Tuesday, October 28, 2014
Don't just do something, stand there... why it's too soon for talk of physician aid in dying
by Laura Petrillo (@lpetrillz)
When Brittany Maynard announced her plans to end her life on November 1st, the news rippled through social and national media like the foreshocks of an earthquake. Ms. Maynard is a beautiful, relatable 29 year-old woman with a fatal brain tumor, who went public earlier this month with her decision to move to Oregon in order to obtain barbiturates via the Death with Dignity Act. She has partnered with the organization Compassion and Choices to create a campaign to advocate for increased access to aid in dying legislation. As bioethicist Arthur Caplan said on NBC News, "there are no new arguments in anything Brittany has to say," and yet, she has captured the attention of a new generation, and sparked a conversation about the amount of control patients should have over their own deaths.
In this post I will not opine about whether patients should have access to physician aid in dying. But I will share my concern that like Brittany's death, the timing of this conversation is simply too soon, and threatens to curb the groundswell of interest in palliative care and hospice that stands to benefit many more people than physician aid in dying ever will.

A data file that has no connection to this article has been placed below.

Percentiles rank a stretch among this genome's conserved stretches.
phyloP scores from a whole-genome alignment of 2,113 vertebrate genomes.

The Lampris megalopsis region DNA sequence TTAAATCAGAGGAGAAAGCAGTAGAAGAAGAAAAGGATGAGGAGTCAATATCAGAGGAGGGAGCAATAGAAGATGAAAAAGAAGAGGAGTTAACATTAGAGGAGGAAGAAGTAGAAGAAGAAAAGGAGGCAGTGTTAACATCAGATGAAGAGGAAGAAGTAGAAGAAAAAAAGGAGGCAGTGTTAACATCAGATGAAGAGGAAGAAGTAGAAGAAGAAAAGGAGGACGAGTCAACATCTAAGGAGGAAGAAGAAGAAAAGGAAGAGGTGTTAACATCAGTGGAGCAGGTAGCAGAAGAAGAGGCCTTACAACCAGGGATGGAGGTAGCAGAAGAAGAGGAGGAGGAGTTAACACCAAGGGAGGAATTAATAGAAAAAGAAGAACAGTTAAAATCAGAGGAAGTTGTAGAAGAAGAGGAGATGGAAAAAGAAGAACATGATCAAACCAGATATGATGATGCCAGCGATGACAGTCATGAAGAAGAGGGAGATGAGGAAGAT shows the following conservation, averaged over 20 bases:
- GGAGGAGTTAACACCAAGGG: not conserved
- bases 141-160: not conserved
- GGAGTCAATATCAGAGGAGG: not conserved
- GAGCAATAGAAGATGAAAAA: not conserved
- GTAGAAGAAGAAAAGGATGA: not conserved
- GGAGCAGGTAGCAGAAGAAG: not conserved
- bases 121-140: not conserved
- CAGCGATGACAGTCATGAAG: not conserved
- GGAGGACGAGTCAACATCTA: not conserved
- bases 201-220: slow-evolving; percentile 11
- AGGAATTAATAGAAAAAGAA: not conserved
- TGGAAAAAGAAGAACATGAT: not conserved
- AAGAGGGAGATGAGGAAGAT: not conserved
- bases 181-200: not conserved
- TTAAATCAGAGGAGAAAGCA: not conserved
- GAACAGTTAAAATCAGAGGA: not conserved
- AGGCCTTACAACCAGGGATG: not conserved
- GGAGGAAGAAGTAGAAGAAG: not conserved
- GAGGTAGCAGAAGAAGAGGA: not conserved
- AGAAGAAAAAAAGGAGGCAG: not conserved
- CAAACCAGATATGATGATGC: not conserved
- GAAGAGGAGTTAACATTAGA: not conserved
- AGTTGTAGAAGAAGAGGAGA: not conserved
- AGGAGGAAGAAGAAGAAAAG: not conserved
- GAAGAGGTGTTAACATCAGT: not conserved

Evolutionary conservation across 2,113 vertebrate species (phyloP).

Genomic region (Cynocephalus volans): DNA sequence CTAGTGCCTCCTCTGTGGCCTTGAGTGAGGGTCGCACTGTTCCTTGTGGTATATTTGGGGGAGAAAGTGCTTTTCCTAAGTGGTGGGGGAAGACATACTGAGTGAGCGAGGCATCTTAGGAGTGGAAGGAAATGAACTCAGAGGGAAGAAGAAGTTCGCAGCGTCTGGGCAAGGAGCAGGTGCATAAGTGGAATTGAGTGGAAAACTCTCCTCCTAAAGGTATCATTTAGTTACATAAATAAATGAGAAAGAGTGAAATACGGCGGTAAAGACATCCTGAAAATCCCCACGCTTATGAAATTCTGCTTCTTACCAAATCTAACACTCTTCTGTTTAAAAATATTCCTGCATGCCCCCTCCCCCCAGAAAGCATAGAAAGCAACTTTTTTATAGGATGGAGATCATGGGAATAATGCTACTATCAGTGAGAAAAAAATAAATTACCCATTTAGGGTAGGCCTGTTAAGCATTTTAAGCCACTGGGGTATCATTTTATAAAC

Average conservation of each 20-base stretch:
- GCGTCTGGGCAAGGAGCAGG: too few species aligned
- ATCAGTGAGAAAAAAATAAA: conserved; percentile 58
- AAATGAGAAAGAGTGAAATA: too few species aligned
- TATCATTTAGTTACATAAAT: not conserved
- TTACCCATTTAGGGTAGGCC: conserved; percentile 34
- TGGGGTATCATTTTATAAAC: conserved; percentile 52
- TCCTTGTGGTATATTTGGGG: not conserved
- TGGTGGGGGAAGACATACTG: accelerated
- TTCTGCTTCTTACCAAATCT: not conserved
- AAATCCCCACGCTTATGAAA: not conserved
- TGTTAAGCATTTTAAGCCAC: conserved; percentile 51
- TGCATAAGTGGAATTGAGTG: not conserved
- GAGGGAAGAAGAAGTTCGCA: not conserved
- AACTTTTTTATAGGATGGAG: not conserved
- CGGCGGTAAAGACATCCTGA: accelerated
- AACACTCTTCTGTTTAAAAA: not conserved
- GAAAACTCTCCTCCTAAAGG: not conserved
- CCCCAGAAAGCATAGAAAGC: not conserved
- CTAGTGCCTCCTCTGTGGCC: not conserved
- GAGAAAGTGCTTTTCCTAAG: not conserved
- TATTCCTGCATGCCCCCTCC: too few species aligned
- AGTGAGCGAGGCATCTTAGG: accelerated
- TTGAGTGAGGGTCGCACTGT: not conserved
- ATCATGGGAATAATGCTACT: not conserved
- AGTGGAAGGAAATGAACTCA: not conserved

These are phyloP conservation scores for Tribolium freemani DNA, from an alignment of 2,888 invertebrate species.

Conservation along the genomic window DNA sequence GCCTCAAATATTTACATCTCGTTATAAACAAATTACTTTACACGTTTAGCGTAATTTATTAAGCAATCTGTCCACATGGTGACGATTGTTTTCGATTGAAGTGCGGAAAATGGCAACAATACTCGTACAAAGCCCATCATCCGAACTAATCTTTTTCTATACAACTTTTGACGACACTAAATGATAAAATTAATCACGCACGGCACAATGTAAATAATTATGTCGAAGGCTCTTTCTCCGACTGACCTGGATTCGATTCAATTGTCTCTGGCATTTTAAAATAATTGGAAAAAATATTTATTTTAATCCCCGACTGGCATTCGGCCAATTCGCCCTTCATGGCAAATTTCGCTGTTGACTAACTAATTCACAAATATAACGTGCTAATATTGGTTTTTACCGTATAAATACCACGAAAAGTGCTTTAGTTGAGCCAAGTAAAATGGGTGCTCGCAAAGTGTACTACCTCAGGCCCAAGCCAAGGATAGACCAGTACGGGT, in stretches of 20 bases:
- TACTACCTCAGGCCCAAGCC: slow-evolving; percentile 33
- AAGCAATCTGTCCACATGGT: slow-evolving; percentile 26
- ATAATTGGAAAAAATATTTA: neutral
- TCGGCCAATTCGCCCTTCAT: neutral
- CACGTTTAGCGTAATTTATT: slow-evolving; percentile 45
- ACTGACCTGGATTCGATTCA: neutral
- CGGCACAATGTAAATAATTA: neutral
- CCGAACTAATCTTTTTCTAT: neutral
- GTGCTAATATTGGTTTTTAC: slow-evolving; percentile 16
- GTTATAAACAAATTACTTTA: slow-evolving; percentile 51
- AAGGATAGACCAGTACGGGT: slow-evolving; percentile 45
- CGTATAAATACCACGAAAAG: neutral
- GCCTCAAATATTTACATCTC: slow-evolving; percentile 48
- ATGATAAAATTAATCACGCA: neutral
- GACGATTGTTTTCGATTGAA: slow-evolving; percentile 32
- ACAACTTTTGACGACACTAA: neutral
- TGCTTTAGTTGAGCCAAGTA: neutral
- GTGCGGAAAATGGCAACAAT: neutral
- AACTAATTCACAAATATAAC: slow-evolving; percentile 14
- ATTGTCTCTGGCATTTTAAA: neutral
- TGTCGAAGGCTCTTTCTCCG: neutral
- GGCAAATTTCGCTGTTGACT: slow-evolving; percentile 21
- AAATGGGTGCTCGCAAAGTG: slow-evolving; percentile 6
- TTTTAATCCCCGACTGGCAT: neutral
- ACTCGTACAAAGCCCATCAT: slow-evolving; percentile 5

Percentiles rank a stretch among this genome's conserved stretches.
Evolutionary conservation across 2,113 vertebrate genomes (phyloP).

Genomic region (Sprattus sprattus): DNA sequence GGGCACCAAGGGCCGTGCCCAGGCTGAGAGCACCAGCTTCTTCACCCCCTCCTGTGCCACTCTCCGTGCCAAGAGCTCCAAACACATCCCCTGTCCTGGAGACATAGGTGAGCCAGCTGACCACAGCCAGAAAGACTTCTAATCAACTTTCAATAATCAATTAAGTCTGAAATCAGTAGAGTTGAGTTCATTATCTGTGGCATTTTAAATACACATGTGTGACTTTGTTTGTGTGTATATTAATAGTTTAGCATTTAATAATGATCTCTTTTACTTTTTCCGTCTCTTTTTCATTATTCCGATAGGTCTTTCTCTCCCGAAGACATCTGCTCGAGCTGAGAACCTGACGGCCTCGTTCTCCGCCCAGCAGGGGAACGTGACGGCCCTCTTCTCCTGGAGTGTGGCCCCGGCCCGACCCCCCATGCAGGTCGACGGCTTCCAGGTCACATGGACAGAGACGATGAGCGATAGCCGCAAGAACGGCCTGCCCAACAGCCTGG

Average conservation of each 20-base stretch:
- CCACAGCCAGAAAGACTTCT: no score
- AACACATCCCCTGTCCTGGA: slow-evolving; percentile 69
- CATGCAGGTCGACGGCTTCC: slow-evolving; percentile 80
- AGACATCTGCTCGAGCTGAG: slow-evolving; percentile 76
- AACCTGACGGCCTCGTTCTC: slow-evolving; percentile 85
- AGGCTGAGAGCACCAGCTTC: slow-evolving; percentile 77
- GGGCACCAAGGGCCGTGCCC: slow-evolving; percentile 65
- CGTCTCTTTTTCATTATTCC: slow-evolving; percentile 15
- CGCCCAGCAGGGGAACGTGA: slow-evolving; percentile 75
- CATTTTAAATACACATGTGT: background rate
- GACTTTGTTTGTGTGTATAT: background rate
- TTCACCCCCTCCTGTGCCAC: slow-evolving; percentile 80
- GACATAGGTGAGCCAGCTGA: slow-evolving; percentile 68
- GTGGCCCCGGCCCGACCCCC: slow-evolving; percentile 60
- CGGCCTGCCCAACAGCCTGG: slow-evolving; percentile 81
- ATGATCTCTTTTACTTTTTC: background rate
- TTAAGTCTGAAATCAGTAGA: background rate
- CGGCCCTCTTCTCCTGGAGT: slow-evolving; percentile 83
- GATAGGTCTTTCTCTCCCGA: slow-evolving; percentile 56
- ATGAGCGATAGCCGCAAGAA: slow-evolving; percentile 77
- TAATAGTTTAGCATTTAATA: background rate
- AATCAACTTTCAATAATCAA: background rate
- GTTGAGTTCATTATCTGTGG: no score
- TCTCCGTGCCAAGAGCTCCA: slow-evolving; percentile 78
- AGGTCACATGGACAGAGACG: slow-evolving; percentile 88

There is increasing appreciation that Americans don't die well. Patients receive chemotherapy and intensive care up until the last weeks of their lives, rather than spending time with loved ones. They infrequently die at home, as most people would prefer to do, often because they seek aggressive care in hopes that extra treatments will give them more time. There are many factors that contribute to this avalanche of medical care at the end of life, among them the reluctance of physicians to discuss prognosis with patients and to plan for what to do if the third line chemotherapy for metastatic cancer does not go as hoped, as well as our cultural narrative about "fighting" illness, a narrative with no room for vulnerability, future planning, or asking for help.